ROLE OF WOMEN IN SOCIETY
In times past, women were confined to household works such as cleaning, cooking, doing laundry and raising children. They were not allowed to get involved in political, legal, economic or social affairs. Up until mid the 20th century, the society was largely patriarchal as men played the role of the breadwinner in the family while women struggled for gender equality. Over the span of decades, however, women's conditions have considerably improved. So, what brought upon this change?
During periods of war, women were drafted into the labor market to undertake work that was previously restricted only to men. While their husbands, sons, fathers and brothers were off fighting in the wars, women had to earn their own livelihood. However, following the wars, they invariably lost their jobs and had to return to the domestic scene. The changing role of women in society was a result of this work that they did during the war. Women had tasted something akin to independence during this time and they were unwilling to let go of it. Early in 1932, a young woman named Amelia Earhart was the first aviatrix to fly solo across the Atlantic. Her inspirational story also encouraged many women to push boundaries.
The rights women enjoy today are the rights women in the past fought for diligently. Compared to the past few decades or so, women have relatively improvised their lifestyle. Now, women hold a reputable position in the society. They are present in civil, defense, judicial, business and corporate sectors and often hold higher positions than their male counterparts. While there is no doubt that modern women have it better in terms of education, employment and political involvement, they are still discriminated against.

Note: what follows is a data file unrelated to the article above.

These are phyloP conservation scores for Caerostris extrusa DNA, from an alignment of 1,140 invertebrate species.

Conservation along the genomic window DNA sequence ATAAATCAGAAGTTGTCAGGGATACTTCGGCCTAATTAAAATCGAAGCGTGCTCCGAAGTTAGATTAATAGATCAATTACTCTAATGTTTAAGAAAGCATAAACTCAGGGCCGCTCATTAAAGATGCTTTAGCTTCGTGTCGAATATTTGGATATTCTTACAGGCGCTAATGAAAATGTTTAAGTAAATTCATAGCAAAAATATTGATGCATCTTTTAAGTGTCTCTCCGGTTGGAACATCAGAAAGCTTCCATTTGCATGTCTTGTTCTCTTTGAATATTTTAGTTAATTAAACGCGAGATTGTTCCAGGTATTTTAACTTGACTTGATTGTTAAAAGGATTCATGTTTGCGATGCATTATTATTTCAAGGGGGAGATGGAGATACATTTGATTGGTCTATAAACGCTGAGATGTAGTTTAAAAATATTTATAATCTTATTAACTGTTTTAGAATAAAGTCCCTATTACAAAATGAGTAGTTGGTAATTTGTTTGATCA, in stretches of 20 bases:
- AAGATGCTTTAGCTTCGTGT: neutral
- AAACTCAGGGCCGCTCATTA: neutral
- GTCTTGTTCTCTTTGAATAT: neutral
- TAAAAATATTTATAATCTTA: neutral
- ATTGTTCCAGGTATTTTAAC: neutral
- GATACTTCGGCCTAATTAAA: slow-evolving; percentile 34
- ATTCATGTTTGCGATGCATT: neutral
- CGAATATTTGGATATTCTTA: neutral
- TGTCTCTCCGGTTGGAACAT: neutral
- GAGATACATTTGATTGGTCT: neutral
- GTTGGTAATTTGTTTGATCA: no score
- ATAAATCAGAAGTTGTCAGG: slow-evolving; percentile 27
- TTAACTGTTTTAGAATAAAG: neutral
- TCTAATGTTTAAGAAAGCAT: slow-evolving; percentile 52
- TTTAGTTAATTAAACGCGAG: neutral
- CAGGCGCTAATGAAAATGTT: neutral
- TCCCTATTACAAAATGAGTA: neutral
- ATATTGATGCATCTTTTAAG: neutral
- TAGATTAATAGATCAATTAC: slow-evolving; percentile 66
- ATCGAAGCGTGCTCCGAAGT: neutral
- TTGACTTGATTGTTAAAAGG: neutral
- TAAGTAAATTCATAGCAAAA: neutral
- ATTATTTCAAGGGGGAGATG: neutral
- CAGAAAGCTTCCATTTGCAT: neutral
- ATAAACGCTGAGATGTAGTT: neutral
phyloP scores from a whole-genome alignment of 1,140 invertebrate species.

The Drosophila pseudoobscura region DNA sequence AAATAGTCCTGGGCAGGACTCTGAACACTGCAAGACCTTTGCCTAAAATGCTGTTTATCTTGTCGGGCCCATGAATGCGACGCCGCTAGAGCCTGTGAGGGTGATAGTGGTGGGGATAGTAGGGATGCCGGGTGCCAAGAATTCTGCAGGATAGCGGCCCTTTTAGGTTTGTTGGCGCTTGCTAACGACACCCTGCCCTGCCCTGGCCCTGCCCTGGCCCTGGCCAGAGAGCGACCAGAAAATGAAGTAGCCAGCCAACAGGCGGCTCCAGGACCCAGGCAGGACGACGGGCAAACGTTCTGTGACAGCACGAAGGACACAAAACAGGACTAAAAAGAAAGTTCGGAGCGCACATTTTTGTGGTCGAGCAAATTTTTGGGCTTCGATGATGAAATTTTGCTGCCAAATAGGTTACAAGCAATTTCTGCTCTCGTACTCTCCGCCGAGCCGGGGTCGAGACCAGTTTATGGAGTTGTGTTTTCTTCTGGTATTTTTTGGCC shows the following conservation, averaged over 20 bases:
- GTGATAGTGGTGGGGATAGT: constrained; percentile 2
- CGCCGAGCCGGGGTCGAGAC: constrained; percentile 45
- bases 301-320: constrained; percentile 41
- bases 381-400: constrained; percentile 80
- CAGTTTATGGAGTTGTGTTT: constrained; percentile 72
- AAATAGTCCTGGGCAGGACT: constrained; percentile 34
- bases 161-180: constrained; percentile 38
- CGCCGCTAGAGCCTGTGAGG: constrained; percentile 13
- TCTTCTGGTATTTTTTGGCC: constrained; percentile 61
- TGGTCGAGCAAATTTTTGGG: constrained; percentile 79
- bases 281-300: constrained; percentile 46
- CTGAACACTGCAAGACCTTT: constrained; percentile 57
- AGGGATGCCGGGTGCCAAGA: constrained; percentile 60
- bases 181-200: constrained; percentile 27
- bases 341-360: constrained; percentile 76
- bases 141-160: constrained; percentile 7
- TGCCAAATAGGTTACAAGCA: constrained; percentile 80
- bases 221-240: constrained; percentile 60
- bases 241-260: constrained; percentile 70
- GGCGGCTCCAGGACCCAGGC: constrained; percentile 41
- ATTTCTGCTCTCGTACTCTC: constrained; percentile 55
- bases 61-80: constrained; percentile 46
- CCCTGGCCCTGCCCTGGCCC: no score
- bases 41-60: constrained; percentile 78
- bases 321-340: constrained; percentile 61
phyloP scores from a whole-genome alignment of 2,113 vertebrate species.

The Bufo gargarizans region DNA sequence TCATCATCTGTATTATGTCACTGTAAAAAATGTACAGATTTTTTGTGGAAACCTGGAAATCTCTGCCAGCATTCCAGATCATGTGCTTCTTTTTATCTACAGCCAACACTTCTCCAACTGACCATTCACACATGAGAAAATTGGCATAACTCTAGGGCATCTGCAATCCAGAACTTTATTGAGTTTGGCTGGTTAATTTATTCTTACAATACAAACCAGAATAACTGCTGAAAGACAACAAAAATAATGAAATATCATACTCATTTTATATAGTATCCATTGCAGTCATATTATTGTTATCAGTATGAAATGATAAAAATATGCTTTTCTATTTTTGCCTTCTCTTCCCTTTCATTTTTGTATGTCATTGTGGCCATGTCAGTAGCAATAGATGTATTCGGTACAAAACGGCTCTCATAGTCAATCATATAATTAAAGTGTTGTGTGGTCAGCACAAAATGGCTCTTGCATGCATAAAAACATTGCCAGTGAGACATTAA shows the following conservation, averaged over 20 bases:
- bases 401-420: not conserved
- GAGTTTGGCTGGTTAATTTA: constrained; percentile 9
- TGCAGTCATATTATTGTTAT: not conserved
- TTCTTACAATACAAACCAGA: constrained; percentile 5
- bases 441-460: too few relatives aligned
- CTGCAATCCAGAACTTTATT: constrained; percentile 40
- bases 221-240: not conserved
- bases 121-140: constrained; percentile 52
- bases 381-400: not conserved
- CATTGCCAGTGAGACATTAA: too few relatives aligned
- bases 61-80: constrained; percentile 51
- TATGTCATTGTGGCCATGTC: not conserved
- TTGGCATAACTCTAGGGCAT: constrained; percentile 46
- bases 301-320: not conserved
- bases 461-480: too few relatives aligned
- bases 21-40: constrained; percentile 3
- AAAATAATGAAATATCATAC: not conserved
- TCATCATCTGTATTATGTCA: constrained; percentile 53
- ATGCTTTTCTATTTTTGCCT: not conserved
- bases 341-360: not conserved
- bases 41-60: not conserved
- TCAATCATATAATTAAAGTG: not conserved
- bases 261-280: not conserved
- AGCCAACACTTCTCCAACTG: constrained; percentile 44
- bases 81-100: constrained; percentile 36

The constant harassment women face in their workplace or houses, whether sexual or emotional, stands as a testament to this. Females were often considered physically and emotionally weak, and this misconception had paved the way for centuries of suffering at the hands of men.
In the United States, which is now touted as the Leader of the Free World, July of 1848 saw Elizabeth Cady Stanton penned down the words “All men and women are created equal” on the “Declaration of sentiments and resolutions” - the sister equivalent of the “Declaration of Independence”- which dealt with woman's rights exclusively. One hundred and seventy years have passed since, and yet, society seems unwilling to accept this simple notion.
The Indian government has aimed for gender equality by passing the Sarda Act, Dowry Prohibition Act, among other, and has set up the Ministry of Women and Child Development. However, the Indian society still binds women to draconian gender norms and degrades her value. They often seem to forget that women are just as important to the development of society as men.
For centuries, men have taken center-stage, basking in the spotlight, while conveniently forgetting the women behind the scenes who worked hard for them to stand on it. A woman is an equal part of society and is not meant to be overshadowed by men. They are a man's companion, not their property. In the makings of a great state or country, a woman's contribution can never be overlooked.
Hence I urge every woman to stand strong. Fight for equal rights. Never feel inferior to anyone. Establish your identity in the society. Before a mother, sister, daughter or wife, you are first and foremost, a woman. A woman without whom the world is incomplete and without whom life cannot be possible.